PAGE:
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April is Distracted Driving Awareness Month And We Interviewed Sgt. Evan Scott

April is distracted driving awareness month, a campaign that aims to recognize the dangers of distracted driving.   During the Ontario March Break, the Ontario Provincial Police issued more than 200 distracted driving charges per day during the targeted Campaign.  Provincial Police issued a total of 1508 distracted driving charges against drivers allegedly holding or using a hand held electronic device while behind the wheel.  Drivers in Ontario are reminded of the increased distracted driving penalties that took effect January 1, 2019 including fines of up to 1000.00, three demerit points and a three-day licence suspension. 

​Distracted drivers in NB receive fines of $ 172.50 while NS fines are $ 233.95 and increase on the 2nd and subsequent offences.  PEI distracted drivers can be fined anywhere from $ 572.00 – $1275.00 !

At Higgins we are creating an educational message on April 1 to raise awareness about distracted driving. We are trying to be proactive before Insurance providers start taking a tougher outlook with people who have tickets for distracted driving. We value all of our clients and want to educate them as best we can.         

We are so grateful that Sgt. Evan Scott of the Kennebecasis Regional Police Force – Traffic Division agreed to answer questions about distracted driving.    

1.  What is considered a “distraction” in distracted driving?
Distracted driving is any activity that diverts attention from driving, including talking or texting on your phone, eating and drinking, talking to people in your vehicle, adjusting your stereo, entertainment or navigation system—anything that takes your attention away from the task of safe driving.

You cannot drive safely unless the task of driving has your full attention. Any non-driving activity you engage in is a potential distraction and increases your risk of crashing.

2.  Can I text at a stop light or waiting in a drive thru?  
No, Section 265.02 of the New Brunswick Motor Vehicle Act states that “No person shall operate a motor vehicle on a highway while using a hand-operated electronic device”.  Under the act, a parking lot (drive-thru) is considered to be a highway.

3.  What do I do if I am involved in an accident with a driver who was on their phone?    
Advise the police when they arrive to investigate the collision.

4.  Can the authorities access the other driver’s phone records if it is believed they were texting while driving, and provide that information to my insurance company?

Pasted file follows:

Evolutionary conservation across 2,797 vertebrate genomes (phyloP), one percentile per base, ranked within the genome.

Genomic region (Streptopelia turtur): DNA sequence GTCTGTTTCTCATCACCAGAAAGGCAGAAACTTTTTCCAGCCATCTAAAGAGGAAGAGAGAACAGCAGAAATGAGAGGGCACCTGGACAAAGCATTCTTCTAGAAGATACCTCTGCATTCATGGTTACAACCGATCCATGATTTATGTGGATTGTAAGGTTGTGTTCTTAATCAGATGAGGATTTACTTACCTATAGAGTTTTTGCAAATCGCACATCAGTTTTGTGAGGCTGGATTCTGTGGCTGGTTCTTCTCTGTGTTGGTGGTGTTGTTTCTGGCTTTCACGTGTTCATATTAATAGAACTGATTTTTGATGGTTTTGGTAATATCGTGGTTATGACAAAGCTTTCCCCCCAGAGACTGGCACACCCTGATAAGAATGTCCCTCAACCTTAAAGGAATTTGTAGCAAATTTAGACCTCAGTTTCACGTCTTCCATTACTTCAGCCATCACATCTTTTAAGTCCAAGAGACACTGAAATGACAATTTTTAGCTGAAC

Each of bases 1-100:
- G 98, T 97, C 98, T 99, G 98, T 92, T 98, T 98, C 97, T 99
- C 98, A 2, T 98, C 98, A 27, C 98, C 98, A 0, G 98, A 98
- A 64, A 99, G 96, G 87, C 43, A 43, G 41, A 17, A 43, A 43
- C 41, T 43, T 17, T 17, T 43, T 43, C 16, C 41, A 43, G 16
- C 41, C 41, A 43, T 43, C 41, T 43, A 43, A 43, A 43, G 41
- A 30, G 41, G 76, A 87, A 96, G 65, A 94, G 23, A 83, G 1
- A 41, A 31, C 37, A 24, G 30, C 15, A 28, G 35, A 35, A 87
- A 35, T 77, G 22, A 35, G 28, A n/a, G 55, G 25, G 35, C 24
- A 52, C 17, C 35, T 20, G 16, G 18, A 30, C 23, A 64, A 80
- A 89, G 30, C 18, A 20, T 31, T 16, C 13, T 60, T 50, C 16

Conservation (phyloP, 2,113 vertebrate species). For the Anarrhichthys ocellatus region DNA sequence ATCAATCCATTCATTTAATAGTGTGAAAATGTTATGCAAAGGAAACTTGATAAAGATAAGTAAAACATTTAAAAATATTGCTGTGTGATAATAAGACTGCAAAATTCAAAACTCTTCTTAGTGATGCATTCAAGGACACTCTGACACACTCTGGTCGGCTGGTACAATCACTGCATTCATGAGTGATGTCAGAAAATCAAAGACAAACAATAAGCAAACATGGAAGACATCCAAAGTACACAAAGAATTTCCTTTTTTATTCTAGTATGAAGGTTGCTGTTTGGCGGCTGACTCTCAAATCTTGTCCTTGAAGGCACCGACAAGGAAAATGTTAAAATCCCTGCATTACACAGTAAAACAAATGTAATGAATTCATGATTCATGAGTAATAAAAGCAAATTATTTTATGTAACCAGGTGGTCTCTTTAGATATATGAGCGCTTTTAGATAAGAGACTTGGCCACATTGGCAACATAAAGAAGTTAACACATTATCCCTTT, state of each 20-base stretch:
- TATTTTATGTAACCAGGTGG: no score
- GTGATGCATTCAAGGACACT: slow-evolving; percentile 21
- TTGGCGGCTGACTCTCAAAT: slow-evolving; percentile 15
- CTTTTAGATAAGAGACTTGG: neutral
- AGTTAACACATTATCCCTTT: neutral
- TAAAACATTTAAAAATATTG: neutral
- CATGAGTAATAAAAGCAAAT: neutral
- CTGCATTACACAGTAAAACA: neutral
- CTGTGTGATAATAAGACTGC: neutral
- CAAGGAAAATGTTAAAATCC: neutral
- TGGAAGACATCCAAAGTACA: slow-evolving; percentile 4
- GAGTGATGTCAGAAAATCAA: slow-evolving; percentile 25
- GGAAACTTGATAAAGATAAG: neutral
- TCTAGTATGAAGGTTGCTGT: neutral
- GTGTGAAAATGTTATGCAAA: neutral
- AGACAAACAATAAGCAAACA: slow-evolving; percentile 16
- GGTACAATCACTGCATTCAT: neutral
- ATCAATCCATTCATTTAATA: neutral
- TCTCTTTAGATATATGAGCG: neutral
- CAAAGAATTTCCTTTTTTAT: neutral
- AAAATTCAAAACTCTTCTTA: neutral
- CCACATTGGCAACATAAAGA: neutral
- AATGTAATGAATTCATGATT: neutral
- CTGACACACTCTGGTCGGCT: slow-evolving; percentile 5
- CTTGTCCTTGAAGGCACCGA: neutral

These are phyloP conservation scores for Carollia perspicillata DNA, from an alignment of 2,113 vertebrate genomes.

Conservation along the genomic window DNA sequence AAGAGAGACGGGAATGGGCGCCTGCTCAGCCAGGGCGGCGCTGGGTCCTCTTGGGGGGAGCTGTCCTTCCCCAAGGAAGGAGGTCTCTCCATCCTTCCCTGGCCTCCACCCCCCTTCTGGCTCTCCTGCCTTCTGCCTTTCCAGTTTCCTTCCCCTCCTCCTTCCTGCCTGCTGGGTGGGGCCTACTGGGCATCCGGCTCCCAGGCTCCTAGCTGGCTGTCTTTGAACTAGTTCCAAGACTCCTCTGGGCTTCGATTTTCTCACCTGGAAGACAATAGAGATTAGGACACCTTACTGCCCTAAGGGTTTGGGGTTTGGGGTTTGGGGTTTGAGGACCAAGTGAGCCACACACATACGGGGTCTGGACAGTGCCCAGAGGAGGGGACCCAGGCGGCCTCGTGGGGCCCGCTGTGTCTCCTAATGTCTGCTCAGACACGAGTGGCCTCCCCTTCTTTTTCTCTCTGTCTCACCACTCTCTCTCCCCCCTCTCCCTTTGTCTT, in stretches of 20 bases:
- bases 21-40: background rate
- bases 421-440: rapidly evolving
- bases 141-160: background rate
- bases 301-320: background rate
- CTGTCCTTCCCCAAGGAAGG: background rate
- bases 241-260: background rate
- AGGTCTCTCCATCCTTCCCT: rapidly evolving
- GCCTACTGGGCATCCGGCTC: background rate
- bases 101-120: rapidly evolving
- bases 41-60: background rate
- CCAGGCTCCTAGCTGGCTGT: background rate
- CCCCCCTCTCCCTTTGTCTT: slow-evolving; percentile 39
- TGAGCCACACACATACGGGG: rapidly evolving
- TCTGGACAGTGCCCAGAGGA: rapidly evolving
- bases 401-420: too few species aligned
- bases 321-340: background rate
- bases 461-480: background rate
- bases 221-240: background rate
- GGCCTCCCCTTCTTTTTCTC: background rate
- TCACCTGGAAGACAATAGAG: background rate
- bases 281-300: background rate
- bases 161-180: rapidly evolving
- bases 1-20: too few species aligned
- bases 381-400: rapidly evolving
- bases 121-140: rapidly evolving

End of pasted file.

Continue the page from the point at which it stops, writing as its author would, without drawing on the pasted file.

Not without judicial authorization.

6.  What are some ways to discourage our newly licensed children, not to use cell phones while driving?
As an adult or parent, set an example as well as early education.

7.  Are there any statistics in the Maritime Provinces of accidents/deaths from distracted driving?  
Not that I know of, but in Canada in 2015, there were 418 deaths and 3,036 serious injuries as a result of distracted driving.  (CCMTA Distracted Driving White Paper)

8.  There are many distractions while driving such as eating, pets, etc., why is there so much focus on cell phone usage in the last number of years? 
Distracted driving comes in 3 different forms:

Cognitive distraction
Cognitive or mental distraction is when a driver’s mind isn’t focused on driving. Talking to another passenger or being preoccupied with personal, family, or work-related issues are some examples.
Even drivers listening to their favorite podcast or radio station are at risk; the audio can take the drivers’ focus away from their driving and overall surroundings.

Visual distraction
Visual distraction occurs when a driver looks at anything other than the road ahead. Drivers who check the kids’ seat belts while driving are visually distracted. Electronic devices for the car, such as GPS devices and portable DVDs/digital entertainment systems, also distract drivers.

Manual distraction
Manual distraction is when the driver takes one or both hands off the wheel for any reason. Some common examples include eating and drinking in the car, adjusting the GPS, or trying to get something from a purse, wallet, or briefcase.

Texting and driving is particularly dangerous because it involves all 3 forms.

Sgt Scott, we thank you for taking the time to raise awareness on distracted driving in the hope of reducing motor vehicle accidents; we appreciate all that you do.

Also, here is great educational link on Distracted Driving from the Insurance Bureau of Canada.

Higgins Insurance has been protecting families since 1993. You can reach us 1-866-273-2911.

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